1. Nature-based Early Childhood Curriculum (2 credits)
July 8–12, 2013
Faculty: Patti Bailie
Nature preschools and forest kindergartens have a uniquely different approach to curriculum than conventional indoor early childhood centers. This course will focus on the distinctive elements for outdoor programming for children aged three to six. Topics will include the value of unstructured play, fostering independence, nature and language development, the balance of indoors and outdoors experience, interfacing with the conventional elementary curriculum in literacy, math and science, and connections to the community.
2. Landscape Analysis and Design for Nature Play and Learning (1 credit)
September 21–22, 2013
Faculty: Ginny Sullivan
How experience in nature promotes engagement with the early childhood standards. Understanding the roles of the teacher, the child, and the environment. Using and modifying the existing landscape. Site assessment, analysis and schematic design as tools to study the strengths and weaknesses of your location for a nature-based early childhood program. Establishing boundaries, pathways, and destinations to support play and learning.
3. Natural History for Early Childhood (1 credit)
October 5–6, 2013
Faculty: Susie Spikol Faber
The best forest kindergarten teachers are both knowledgeable about early childhood and knowledgeable about local natural history. This course will focus on learning the natural history of northern New England that most directly relates to being outdoors with children. Participants will learn the flora, fauna and natural phenomena and skills that effectively engage young children. Fire-building, basket-making, nature art, tracking, children’s literature as a vehicle to nature exploration, and wild edibles will be some of the topics considered.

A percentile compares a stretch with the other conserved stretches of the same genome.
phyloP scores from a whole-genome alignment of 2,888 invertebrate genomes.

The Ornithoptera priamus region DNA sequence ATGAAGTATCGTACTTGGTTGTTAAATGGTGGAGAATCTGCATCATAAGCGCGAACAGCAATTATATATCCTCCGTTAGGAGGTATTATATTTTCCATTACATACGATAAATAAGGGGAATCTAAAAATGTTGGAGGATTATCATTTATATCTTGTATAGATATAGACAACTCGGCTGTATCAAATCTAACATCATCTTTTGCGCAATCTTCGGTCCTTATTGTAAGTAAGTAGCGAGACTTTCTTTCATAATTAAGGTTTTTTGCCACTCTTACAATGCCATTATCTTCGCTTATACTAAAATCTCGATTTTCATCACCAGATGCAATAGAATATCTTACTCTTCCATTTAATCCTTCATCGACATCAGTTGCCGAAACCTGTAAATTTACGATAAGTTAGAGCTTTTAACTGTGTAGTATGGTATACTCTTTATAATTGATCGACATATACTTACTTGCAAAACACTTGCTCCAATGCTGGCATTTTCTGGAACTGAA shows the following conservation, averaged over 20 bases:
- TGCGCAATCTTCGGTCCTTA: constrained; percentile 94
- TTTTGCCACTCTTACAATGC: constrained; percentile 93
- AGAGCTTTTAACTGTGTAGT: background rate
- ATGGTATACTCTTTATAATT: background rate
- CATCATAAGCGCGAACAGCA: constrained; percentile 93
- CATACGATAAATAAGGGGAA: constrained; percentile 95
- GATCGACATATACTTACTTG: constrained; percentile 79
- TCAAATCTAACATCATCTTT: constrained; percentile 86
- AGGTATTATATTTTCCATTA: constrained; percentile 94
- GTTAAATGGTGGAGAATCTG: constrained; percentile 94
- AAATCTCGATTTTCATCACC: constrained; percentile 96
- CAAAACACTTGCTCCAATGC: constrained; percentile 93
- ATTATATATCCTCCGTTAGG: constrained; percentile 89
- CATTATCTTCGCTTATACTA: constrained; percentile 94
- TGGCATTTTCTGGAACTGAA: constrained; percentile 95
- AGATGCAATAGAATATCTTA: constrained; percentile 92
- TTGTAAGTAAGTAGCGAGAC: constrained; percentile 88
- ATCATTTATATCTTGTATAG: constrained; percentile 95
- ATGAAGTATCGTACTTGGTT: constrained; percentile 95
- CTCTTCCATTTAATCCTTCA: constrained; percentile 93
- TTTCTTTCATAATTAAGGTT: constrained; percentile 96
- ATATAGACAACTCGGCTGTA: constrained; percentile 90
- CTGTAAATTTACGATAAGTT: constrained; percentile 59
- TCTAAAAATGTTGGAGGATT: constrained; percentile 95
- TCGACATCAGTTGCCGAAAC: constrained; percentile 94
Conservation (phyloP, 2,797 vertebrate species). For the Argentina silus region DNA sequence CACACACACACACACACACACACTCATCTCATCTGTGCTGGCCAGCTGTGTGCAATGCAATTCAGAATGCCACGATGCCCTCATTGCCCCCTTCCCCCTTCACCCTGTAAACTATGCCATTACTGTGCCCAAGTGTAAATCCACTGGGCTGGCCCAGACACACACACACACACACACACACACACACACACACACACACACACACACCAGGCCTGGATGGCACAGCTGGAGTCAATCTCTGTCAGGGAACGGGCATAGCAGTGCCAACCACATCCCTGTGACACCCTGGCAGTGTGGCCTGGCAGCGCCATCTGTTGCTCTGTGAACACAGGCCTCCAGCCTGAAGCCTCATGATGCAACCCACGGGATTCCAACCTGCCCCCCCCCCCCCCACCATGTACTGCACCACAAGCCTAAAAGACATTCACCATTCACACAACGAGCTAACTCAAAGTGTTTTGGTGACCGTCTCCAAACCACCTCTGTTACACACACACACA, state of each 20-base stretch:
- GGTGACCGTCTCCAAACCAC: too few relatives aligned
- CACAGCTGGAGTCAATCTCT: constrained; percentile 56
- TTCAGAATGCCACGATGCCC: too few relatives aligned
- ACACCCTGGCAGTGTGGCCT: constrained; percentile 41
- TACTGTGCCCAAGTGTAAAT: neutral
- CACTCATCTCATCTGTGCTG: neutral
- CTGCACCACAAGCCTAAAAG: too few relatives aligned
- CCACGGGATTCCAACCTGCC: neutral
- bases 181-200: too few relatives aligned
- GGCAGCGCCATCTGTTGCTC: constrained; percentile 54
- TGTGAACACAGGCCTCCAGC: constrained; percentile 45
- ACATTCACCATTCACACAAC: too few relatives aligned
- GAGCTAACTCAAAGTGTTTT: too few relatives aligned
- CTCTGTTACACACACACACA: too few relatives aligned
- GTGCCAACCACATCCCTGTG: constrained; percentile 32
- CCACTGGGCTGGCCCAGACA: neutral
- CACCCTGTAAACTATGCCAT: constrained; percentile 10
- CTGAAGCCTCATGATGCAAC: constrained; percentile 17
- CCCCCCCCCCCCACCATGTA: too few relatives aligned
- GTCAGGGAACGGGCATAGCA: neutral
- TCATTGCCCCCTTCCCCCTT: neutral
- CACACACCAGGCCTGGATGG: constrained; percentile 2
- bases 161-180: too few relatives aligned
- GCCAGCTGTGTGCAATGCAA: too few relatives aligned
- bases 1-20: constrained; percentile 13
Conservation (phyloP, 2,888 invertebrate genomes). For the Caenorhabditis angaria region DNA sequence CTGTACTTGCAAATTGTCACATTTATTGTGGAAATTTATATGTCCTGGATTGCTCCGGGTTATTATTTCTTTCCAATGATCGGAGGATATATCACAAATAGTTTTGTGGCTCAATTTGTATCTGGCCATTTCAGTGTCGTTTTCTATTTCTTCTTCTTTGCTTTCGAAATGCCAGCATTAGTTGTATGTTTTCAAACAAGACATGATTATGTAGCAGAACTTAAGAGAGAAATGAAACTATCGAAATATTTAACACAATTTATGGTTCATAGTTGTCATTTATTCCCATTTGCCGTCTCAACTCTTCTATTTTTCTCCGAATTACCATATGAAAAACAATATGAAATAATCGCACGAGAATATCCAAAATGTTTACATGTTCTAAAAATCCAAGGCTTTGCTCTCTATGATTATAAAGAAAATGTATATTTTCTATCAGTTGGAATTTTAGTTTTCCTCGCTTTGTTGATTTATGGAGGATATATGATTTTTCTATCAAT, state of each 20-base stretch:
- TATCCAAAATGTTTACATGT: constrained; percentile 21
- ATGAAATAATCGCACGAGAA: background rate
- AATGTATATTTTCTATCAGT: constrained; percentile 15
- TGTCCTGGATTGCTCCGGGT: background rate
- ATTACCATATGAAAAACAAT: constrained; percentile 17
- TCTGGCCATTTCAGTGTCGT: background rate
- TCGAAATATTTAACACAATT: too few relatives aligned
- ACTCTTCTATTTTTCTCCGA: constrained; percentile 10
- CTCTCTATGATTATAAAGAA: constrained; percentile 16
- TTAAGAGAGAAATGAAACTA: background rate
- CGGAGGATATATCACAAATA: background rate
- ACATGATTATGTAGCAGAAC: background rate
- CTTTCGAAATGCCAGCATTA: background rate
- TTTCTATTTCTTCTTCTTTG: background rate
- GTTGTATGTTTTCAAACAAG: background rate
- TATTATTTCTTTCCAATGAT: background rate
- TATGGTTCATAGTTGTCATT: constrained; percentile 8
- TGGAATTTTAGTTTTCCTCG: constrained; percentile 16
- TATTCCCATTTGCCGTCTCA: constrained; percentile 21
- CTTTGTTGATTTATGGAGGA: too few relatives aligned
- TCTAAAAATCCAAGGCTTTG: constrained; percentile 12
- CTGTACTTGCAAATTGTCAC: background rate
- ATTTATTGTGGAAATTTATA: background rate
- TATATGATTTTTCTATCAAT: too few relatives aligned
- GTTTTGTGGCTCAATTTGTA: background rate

We’ll discuss both winter and spring natural history with a focus on how to keep children engaged under cold and/or wet conditions.
4. Movement and Storytelling in the Pre-K Classroom (1 credit)
October 26–27, 2013
Faculty: Libby Haddock
Movement and stories lay a healthy and joyful foundation for physical, emotional, social, and cognitive development in young children. This course will explore the importance of storytelling and movement in the daily life of children and in the classroom environment. Students will experience a variety of ways to use storytelling, puppetry, singing games, and practical activities to enrich the early childhood classroom.
5. Internship in Nature Preschool or Forest Kindergarten (3 credits)
Offered all semesters starting fall 2013
300-hour internship in a recommended nature preschool or forest kindergarten. This internship is for full-time matriculated students who are candidates for early childhood certification in the Integrated Learning/Elementary and Early Childhood programs in the Education Department. Internships sites are chosen and or approved by Education faculty.
6. Business Planning for Nature Preschools and Forest Kindergartens (2 credits)
Faculty: Ken Finch
Starting a nature-based early childhood program requires business savvy and financial planning. This course will address the nitty-gritty planning necessary to get a program up and running. We’ll focus on the creation of business plans, including: simple market analyses, promotion, site and facility needs, staffing requirements and options, the crucial income and expense projections, fundraising options and basic risk management issues.
Participants will draft a three-year budget for their operation, rough out a promotional flyer and/or website, and prepare and practice persuasive verbal descriptions and “sales pitches” for their school. We’ll allocate plenty of time to share your own experiences and ideas, and will take a close look at existing models that have proven successful in the U.S.
7. Early Childhood Education Pre-K to 3rd ( 2 credits)
Faculty: Deb Kardane
This course will focus on teaching and learning in the early childhood classroom (Pre-K to 3rd Grade). Throughout the years that children spend in educational settings, their successful learning is dependent not just on instruction, but on personal connections with important adults who support and facilitate their learning. It is through these connections that children develop not only academic skills but also positive learning dispositions and confidence in themselves as learners. Warmth and responsiveness in care-giving creates the conditions within which young children can explore and learn about their world.